The renowned Zagat restaurant guide for Florida 2010 has just been released in perfect timing for the throngs of people that head to the Southern state for the winter season.
Zagat has released its 2010 Miami and South Florida Restaurant Survey which covered 1,057 restaurants located in Miami, Fort Lauderdale, and Palm Beach. The guide helps codifies the opinions of over 6,100 surveyed diners about the restaurant scene across the South part of Florida and examines how the past year’s economic downturn has affected dining habits.
The new survey presents a multitude of information pertaining to everything even slightly related to South Florida dining. It shows that, overall, there has been a dramatic decrease in dining out among locals, down from 3.7 times per week in last year’s survey, to an average of 3.2 times this year. A significant 34 percent of those surveyed said that they are eat out less than two years ago, with only 20 percent saying they are actually eating out more.
Perhaps not surprisingly, diners in South Florida are reporting that they are being much more “attentive to restaurant prices, they are eating in less expensive places, they are skipping appetizers and/or desserts, and cutting back on alcohol consumption,” all reportedly due to the weak economy.
But it’s not all bad news for South Florida’s dining scene, if you look at it from a customer’s point of view. Sixty-three percent of those surveyed indicated that they have been finding better deals, 37 percent reported that they felt their patronage is more appreciated, 36 percent find it easier to get a table in typically booked up restaurants, and 19 percent reported eating healthier as a result of the changes.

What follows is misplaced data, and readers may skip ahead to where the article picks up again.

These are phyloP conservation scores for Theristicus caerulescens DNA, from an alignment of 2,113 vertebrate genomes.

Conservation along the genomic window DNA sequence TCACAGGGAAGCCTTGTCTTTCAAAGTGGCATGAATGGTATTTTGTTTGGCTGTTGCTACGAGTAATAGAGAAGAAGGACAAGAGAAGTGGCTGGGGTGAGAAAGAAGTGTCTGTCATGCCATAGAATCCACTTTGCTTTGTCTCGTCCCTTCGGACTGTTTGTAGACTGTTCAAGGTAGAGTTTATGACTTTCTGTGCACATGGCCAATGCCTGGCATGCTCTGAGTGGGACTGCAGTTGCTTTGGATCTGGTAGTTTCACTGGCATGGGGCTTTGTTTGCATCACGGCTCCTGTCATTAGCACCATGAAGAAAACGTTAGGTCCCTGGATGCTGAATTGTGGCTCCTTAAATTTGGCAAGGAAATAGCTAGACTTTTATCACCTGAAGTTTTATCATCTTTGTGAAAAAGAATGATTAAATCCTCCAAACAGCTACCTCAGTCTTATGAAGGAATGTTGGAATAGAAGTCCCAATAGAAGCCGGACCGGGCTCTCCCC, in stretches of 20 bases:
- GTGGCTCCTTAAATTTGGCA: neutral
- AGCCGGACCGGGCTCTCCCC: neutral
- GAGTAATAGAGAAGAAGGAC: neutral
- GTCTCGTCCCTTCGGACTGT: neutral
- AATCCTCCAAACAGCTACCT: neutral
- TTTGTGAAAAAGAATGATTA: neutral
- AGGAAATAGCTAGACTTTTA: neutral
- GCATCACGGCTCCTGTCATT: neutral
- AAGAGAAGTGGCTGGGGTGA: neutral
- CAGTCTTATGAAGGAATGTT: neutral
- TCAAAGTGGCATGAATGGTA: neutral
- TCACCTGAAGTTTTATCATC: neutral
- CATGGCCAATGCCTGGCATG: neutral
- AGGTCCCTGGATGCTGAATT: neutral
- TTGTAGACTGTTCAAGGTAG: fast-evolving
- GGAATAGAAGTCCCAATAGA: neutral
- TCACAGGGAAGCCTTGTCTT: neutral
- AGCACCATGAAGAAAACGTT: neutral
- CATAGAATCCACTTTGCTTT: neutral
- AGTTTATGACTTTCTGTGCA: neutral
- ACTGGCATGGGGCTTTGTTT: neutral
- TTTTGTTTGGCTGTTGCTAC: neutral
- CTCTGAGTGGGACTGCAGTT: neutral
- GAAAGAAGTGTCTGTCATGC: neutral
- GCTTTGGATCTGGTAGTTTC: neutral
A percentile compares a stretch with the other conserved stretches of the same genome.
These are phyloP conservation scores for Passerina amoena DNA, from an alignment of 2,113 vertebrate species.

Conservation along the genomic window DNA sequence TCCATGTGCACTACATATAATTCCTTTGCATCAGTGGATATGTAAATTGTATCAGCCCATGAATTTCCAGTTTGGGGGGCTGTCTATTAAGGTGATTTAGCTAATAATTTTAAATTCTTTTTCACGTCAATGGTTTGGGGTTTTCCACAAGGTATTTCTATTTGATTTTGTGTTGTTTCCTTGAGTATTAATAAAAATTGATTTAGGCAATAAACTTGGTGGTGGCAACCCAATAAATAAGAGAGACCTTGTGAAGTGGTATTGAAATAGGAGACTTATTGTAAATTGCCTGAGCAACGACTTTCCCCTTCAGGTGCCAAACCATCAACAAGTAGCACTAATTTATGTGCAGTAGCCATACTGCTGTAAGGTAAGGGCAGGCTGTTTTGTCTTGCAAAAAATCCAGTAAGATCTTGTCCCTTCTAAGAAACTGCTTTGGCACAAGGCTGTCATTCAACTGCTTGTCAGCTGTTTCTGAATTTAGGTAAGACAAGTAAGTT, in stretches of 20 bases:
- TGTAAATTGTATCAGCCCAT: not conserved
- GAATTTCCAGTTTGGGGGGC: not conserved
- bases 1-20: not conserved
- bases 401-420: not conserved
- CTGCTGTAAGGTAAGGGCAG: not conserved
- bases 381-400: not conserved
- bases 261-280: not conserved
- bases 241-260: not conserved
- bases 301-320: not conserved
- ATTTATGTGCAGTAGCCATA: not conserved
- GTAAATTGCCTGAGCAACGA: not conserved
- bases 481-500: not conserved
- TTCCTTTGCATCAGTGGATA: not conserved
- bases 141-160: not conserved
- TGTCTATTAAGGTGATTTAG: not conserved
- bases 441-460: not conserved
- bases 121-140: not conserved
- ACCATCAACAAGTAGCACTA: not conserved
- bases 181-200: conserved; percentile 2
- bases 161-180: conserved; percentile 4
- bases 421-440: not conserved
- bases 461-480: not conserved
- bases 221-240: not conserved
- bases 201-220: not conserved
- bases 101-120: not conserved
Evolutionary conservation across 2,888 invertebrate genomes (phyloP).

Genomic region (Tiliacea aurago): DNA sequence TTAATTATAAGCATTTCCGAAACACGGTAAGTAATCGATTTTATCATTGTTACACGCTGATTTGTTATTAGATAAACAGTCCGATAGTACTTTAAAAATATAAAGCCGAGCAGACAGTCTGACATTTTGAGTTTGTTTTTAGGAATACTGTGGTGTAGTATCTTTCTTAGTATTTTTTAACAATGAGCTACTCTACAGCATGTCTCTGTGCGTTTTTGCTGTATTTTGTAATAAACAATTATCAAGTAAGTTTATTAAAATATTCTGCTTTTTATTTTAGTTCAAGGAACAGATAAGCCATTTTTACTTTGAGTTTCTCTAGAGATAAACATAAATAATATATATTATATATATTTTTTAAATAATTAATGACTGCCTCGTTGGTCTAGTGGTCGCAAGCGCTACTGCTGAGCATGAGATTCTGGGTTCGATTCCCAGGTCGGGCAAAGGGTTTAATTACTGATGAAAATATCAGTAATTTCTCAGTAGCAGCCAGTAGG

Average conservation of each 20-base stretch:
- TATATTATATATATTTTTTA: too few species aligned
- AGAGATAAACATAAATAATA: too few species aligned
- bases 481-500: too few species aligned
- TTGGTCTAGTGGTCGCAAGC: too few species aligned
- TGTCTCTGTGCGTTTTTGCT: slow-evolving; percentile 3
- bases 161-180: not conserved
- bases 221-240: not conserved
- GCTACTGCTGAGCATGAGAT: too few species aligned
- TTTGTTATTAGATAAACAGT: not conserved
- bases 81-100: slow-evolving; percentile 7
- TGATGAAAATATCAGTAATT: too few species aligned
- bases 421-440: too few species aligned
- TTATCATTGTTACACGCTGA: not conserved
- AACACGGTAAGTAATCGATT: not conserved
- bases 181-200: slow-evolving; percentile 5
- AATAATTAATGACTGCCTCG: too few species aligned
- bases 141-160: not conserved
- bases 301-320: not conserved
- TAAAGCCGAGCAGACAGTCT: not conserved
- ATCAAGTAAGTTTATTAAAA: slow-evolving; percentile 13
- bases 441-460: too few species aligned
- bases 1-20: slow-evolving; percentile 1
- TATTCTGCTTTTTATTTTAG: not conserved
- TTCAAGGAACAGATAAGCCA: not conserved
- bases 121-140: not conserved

Zagat Survey CEO, Tim Zagat, says, “South Florida has long been a major dining destination, but the crop of chefs coming into the area has really enhanced this image. While restaurants new and old are struggling to stay afloat, we remember that dining out is inextricably woven into American culture, and will continue to be a vital part of daily life despite the tough economic times.”
Some of the note-worthy Zagat winners in Miami include The Biltmore Hotel’s Palme d’Or which won for Top Food, Décor, and Service. The restaurant “combines exquisite New French cuisine with magnificent service and old-world elegance.” South Beach’s Joe Stone Crab also walked away with an award for Most Popular (again), and “beautifully designed” Hakkasan won for Top Newcomer.
The fact that many top chefs and world-renowned restaurateurs have set up camp in South Florida, including New York City’s BLT Steak, and London’s Mr. Chow now in Miami, and Todd English’ Da Campo Osteria in Fort Lauderdale.
Just how much does it cost to eat out in South Florida? According to Zagat’s new survey, the average cost of a meal is $39.86, which is up 1.3 percent since last year. This average is significantly above the national average of $34.62, and places Florida among the most expensive places to dine out in the nation, only coming in behind Las Vegas, New York City, and Long Island.
The Zagat survey shrewdly acknowledges the demand for excellent restaurants in the area that won’t break the bank, and in Miami, Zagat has awarded S&S this year’s Best Bang for the Buck. S&S is an “old-fashioned diner with home style cooking located in Downtown.” Up in Palm Beach, Sloan’s Ice cream is mentioned in the bargain dining section, and in Fort Lauderdale LaSpada’s Hoagies gets recognition as the “holy grail of hoagies.” If you happen to pick up a copy of the Zagat survey, you’ll also be privy to a list of more than 200 other good-value restaurants, some of which even include prix fixe lunches for under $30 and dinners for $40 and under.
Reflecting upon what local surveyors find most important in terms of dining this year, Zagat reports that 72 percent of locals say they consider having low carb, low-fat, heart-healthy menu items available as a top priority. Fifty-seven percent of those surveyed were quoted as saying having locally sourced, organic, and sustainably raised food was important, while 65 percent say trans fats should be completely banned. Look out South Florida restaurant owners, an impressive 89 percent of diners voted “yes” when asked whether a restaurants latest health department inspection report should be posted on the door.
Via: PR Newswire